Don't believe me? AWS recommends the same
If you're Chase, or PayPal, sure. But if you're random startup with a crappy app, don't bother IMO.
In the author's own timeline it's clear he gave Voi 9 days to respond before publishing all the details. This kind of conduct reflects poorly on the whole security community and I assume someone told the author this, resulting in the unpublishing of the post.
- use SSL pinning.
- block different GMail emails from the same Google user.
- prevent different users from using the same credit card.
These are user hostile. I see no legitimate reason to do so. Though limiting coupon use with same base email/card/.. is reasonable.
- require more information than just an email address.
Maybe you need to (e.g. theft) but coupon reuse prevention is overreaching.
- don't email the promo codes in plain text. ... It could also be built as a deep link into the app
Is this assuming iOS use and opening the mail on the phone?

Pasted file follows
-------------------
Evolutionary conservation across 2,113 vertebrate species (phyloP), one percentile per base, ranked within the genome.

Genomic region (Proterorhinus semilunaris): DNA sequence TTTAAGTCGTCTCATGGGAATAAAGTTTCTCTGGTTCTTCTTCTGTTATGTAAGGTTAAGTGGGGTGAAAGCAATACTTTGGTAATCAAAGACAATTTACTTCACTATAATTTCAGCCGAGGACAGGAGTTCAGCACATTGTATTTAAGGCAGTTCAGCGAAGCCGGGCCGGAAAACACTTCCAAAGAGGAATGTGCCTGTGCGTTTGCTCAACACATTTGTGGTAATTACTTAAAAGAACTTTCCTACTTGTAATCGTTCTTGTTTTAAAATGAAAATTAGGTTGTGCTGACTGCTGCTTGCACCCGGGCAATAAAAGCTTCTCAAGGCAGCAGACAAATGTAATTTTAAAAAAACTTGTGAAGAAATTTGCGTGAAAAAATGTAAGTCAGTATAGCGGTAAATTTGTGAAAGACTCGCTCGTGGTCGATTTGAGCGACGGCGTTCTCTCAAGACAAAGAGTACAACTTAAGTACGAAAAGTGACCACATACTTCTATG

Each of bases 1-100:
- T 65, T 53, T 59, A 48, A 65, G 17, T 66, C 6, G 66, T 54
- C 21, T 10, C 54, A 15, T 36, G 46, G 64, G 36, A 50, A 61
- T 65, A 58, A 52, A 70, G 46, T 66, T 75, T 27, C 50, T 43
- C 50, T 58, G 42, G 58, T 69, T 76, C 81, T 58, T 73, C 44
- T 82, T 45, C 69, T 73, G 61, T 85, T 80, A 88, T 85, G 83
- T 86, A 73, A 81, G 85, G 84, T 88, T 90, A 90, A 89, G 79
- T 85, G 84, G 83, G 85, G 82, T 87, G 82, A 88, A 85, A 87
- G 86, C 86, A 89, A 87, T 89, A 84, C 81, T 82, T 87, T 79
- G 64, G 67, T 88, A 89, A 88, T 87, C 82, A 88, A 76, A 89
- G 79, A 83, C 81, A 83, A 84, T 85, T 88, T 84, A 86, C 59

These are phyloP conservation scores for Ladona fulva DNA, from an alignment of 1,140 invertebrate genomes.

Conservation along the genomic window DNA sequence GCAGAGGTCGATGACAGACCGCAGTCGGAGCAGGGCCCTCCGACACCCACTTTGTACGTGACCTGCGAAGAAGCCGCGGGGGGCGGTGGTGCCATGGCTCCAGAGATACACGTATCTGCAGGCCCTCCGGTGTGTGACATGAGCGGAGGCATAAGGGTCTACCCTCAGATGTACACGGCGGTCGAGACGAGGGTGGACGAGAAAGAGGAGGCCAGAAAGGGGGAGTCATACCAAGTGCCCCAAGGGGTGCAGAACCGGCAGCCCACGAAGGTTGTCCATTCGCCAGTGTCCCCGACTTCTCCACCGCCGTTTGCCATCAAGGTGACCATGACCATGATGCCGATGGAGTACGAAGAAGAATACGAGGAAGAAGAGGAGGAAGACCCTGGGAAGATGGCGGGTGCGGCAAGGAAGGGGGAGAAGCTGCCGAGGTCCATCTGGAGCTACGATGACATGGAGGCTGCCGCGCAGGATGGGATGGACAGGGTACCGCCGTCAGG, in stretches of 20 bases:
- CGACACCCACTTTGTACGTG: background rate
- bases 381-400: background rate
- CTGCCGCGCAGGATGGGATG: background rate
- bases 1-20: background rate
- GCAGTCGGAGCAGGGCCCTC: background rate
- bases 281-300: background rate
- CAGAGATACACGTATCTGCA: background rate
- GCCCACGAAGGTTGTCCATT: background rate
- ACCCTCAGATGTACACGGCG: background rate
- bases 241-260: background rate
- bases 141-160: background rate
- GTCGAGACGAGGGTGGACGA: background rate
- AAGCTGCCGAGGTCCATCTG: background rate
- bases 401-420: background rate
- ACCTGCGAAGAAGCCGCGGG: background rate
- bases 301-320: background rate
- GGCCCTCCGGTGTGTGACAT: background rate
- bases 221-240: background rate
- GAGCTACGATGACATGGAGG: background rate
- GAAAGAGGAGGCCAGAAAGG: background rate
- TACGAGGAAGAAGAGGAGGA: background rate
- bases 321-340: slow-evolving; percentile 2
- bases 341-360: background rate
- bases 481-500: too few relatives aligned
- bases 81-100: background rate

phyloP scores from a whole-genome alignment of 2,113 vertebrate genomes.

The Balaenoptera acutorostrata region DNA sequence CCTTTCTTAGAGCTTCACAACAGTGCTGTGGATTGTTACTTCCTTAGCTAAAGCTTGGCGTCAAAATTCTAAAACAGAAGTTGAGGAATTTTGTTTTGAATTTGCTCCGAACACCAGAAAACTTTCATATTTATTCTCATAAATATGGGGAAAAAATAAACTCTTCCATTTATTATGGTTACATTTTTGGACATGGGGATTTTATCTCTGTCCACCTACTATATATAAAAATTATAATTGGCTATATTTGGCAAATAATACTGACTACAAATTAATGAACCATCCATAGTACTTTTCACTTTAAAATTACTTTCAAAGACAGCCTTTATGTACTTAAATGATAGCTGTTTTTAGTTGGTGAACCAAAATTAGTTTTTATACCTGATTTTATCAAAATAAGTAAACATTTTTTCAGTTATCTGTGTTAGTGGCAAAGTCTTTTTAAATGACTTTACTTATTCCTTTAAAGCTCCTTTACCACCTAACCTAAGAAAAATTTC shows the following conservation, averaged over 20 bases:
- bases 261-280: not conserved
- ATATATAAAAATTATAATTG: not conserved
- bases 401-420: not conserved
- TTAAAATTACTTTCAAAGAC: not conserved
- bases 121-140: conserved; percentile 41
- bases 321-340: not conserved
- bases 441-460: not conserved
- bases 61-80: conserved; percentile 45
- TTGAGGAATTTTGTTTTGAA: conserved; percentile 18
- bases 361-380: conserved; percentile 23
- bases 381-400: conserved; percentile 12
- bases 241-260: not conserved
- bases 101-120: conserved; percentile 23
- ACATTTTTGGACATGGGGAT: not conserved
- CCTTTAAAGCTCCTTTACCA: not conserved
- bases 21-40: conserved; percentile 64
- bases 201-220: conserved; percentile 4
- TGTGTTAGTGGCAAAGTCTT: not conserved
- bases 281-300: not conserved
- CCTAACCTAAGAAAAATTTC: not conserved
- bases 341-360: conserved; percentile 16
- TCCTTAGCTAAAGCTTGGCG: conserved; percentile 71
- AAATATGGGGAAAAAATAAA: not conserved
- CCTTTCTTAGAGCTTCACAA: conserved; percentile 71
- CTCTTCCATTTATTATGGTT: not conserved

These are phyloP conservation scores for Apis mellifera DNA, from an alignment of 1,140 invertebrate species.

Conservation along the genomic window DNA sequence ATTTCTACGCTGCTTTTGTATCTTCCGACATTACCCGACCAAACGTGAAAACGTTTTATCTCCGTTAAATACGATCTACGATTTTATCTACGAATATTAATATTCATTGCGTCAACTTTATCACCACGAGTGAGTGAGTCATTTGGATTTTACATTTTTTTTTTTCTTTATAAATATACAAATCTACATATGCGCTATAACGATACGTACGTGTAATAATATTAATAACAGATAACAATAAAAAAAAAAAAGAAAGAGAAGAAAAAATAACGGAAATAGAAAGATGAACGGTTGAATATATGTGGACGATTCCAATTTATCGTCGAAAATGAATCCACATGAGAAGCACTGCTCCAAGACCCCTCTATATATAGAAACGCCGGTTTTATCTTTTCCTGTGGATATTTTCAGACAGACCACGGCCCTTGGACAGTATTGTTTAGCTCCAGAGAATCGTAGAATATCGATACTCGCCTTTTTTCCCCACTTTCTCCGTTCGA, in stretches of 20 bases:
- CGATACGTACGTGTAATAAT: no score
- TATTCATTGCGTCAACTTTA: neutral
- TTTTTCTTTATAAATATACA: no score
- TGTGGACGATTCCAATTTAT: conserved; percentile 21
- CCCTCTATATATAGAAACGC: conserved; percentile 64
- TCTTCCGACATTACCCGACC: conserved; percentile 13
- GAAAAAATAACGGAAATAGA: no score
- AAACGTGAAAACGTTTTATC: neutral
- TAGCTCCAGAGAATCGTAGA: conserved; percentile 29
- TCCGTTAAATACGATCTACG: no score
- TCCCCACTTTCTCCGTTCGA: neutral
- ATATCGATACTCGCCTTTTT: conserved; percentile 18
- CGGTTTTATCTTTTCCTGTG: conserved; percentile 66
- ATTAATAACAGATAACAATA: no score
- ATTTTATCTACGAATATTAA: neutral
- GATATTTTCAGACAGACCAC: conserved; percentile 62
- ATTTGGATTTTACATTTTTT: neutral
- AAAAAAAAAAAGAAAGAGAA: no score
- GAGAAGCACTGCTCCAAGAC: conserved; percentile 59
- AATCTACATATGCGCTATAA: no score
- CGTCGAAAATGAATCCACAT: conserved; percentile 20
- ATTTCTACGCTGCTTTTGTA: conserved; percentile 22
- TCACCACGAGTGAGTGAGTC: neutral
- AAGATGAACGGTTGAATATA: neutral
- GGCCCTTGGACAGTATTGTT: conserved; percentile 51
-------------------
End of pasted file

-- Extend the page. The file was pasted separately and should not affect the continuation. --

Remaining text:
If you disagree, please state the reason.
Paying for your kid, spouse or friend from a single card seems reasonable. Not everyone has lots of cards.
As for email canonicalization: What if you lose access to your account, want one for kids, separating work/personal .. don't do it by default unless you do have a good reason. You're just adding minor inconveniences and possibly serious vulnerabilities (using random email forwarders along with typical email password resets).
Certificate pinning to deny user access - your APIs should be secured by making them secure and it will actually work. Data itself (also) belongs to the user, not (only) to the service provider. Some may disagree, but laws in some countries state so.
It makes traffic inspection of your own devices hard. If you warn and ask the user, then fine, but I believe it was meant as mandatory.